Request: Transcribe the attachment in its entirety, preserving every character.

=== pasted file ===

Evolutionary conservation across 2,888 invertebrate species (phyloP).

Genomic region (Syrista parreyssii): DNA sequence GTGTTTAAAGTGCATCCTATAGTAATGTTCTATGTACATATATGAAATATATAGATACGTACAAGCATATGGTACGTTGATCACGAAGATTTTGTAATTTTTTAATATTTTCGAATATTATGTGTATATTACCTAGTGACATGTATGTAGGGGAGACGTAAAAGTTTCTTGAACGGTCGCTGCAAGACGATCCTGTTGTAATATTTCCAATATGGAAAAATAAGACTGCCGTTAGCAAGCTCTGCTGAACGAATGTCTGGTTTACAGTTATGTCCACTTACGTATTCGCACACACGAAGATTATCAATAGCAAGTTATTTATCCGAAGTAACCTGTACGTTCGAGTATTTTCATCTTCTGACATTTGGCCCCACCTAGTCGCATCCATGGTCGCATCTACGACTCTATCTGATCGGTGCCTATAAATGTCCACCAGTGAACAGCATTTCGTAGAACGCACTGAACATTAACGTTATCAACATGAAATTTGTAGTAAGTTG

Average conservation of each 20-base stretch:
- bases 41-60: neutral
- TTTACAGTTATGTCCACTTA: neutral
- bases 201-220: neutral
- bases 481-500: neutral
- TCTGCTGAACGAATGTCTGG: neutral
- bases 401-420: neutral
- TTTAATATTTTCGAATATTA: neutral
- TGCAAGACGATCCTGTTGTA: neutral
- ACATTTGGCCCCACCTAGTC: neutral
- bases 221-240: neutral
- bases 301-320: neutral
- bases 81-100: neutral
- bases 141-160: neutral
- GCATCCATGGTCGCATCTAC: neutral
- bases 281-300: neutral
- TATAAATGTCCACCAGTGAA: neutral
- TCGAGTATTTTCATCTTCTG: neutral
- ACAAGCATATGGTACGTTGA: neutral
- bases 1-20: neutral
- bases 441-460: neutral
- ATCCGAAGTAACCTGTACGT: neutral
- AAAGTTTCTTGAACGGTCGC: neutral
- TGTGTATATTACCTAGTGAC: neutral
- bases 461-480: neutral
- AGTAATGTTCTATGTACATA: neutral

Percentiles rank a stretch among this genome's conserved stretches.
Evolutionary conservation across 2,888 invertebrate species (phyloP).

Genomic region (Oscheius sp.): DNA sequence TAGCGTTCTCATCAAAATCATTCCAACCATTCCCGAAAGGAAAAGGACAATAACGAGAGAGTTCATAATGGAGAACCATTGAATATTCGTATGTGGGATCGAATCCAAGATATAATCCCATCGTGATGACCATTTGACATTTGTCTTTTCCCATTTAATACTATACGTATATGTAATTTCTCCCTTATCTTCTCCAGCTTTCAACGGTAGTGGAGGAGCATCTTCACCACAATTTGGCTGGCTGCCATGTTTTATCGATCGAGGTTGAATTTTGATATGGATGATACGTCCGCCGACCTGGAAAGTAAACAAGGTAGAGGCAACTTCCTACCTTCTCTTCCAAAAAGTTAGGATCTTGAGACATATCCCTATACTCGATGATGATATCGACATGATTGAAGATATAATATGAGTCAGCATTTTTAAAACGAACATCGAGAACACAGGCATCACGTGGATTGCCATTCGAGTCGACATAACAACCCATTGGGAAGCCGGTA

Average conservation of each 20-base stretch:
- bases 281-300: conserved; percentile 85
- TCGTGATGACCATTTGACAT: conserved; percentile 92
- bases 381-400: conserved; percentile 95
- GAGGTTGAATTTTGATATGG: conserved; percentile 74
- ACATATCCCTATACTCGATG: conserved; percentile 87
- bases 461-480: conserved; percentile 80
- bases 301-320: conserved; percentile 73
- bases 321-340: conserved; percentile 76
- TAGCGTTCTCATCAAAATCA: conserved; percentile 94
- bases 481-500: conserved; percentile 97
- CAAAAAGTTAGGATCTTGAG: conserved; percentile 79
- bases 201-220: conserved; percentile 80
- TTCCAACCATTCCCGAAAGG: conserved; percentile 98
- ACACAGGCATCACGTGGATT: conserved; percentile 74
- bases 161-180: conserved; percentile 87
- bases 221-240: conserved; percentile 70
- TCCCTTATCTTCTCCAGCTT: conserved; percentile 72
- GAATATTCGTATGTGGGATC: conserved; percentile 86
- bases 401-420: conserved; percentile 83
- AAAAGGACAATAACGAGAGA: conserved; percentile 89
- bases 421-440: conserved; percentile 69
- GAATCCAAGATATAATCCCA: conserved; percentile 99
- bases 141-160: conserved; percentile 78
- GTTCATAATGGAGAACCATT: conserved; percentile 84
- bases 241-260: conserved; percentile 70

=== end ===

Evolutionary conservation across 2,888 invertebrate species (phyloP).

Genomic region (Syrista parreyssii): DNA sequence GTGTTTAAAGTGCATCCTATAGTAATGTTCTATGTACATATATGAAATATATAGATACGTACAAGCATATGGTACGTTGATCACGAAGATTTTGTAATTTTTTAATATTTTCGAATATTATGTGTATATTACCTAGTGACATGTATGTAGGGGAGACGTAAAAGTTTCTTGAACGGTCGCTGCAAGACGATCCTGTTGTAATATTTCCAATATGGAAAAATAAGACTGCCGTTAGCAAGCTCTGCTGAACGAATGTCTGGTTTACAGTTATGTCCACTTACGTATTCGCACACACGAAGATTATCAATAGCAAGTTATTTATCCGAAGTAACCTGTACGTTCGAGTATTTTCATCTTCTGACATTTGGCCCCACCTAGTCGCATCCATGGTCGCATCTACGACTCTATCTGATCGGTGCCTATAAATGTCCACCAGTGAACAGCATTTCGTAGAACGCACTGAACATTAACGTTATCAACATGAAATTTGTAGTAAGTTG

Average conservation of each 20-base stretch:
- bases 41-60: neutral
- TTTACAGTTATGTCCACTTA: neutral
- bases 201-220: neutral
- bases 481-500: neutral
- TCTGCTGAACGAATGTCTGG: neutral
- bases 401-420: neutral
- TTTAATATTTTCGAATATTA: neutral
- TGCAAGACGATCCTGTTGTA: neutral
- ACATTTGGCCCCACCTAGTC: neutral
- bases 221-240: neutral
- bases 301-320: neutral
- bases 81-100: neutral
- bases 141-160: neutral
- GCATCCATGGTCGCATCTAC: neutral
- bases 281-300: neutral
- TATAAATGTCCACCAGTGAA: neutral
- TCGAGTATTTTCATCTTCTG: neutral
- ACAAGCATATGGTACGTTGA: neutral
- bases 1-20: neutral
- bases 441-460: neutral
- ATCCGAAGTAACCTGTACGT: neutral
- AAAGTTTCTTGAACGGTCGC: neutral
- TGTGTATATTACCTAGTGAC: neutral
- bases 461-480: neutral
- AGTAATGTTCTATGTACATA: neutral

Percentiles rank a stretch among this genome's conserved stretches.
Evolutionary conservation across 2,888 invertebrate species (phyloP).

Genomic region (Oscheius sp.): DNA sequence TAGCGTTCTCATCAAAATCATTCCAACCATTCCCGAAAGGAAAAGGACAATAACGAGAGAGTTCATAATGGAGAACCATTGAATATTCGTATGTGGGATCGAATCCAAGATATAATCCCATCGTGATGACCATTTGACATTTGTCTTTTCCCATTTAATACTATACGTATATGTAATTTCTCCCTTATCTTCTCCAGCTTTCAACGGTAGTGGAGGAGCATCTTCACCACAATTTGGCTGGCTGCCATGTTTTATCGATCGAGGTTGAATTTTGATATGGATGATACGTCCGCCGACCTGGAAAGTAAACAAGGTAGAGGCAACTTCCTACCTTCTCTTCCAAAAAGTTAGGATCTTGAGACATATCCCTATACTCGATGATGATATCGACATGATTGAAGATATAATATGAGTCAGCATTTTTAAAACGAACATCGAGAACACAGGCATCACGTGGATTGCCATTCGAGTCGACATAACAACCCATTGGGAAGCCGGTA

Average conservation of each 20-base stretch:
- bases 281-300: conserved; percentile 85
- TCGTGATGACCATTTGACAT: conserved; percentile 92
- bases 381-400: conserved; percentile 95
- GAGGTTGAATTTTGATATGG: conserved; percentile 74
- ACATATCCCTATACTCGATG: conserved; percentile 87
- bases 461-480: conserved; percentile 80
- bases 301-320: conserved; percentile 73
- bases 321-340: conserved; percentile 76
- TAGCGTTCTCATCAAAATCA: conserved; percentile 94
- bases 481-500: conserved; percentile 97
- CAAAAAGTTAGGATCTTGAG: conserved; percentile 79
- bases 201-220: conserved; percentile 80
- TTCCAACCATTCCCGAAAGG: conserved; percentile 98
- ACACAGGCATCACGTGGATT: conserved; percentile 74
- bases 161-180: conserved; percentile 87
- bases 221-240: conserved; percentile 70
- TCCCTTATCTTCTCCAGCTT: conserved; percentile 72
- GAATATTCGTATGTGGGATC: conserved; percentile 86
- bases 401-420: conserved; percentile 83
- AAAAGGACAATAACGAGAGA: conserved; percentile 89
- bases 421-440: conserved; percentile 69
- GAATCCAAGATATAATCCCA: conserved; percentile 99
- bases 141-160: conserved; percentile 78
- GTTCATAATGGAGAACCATT: conserved; percentile 84
- bases 241-260: conserved; percentile 70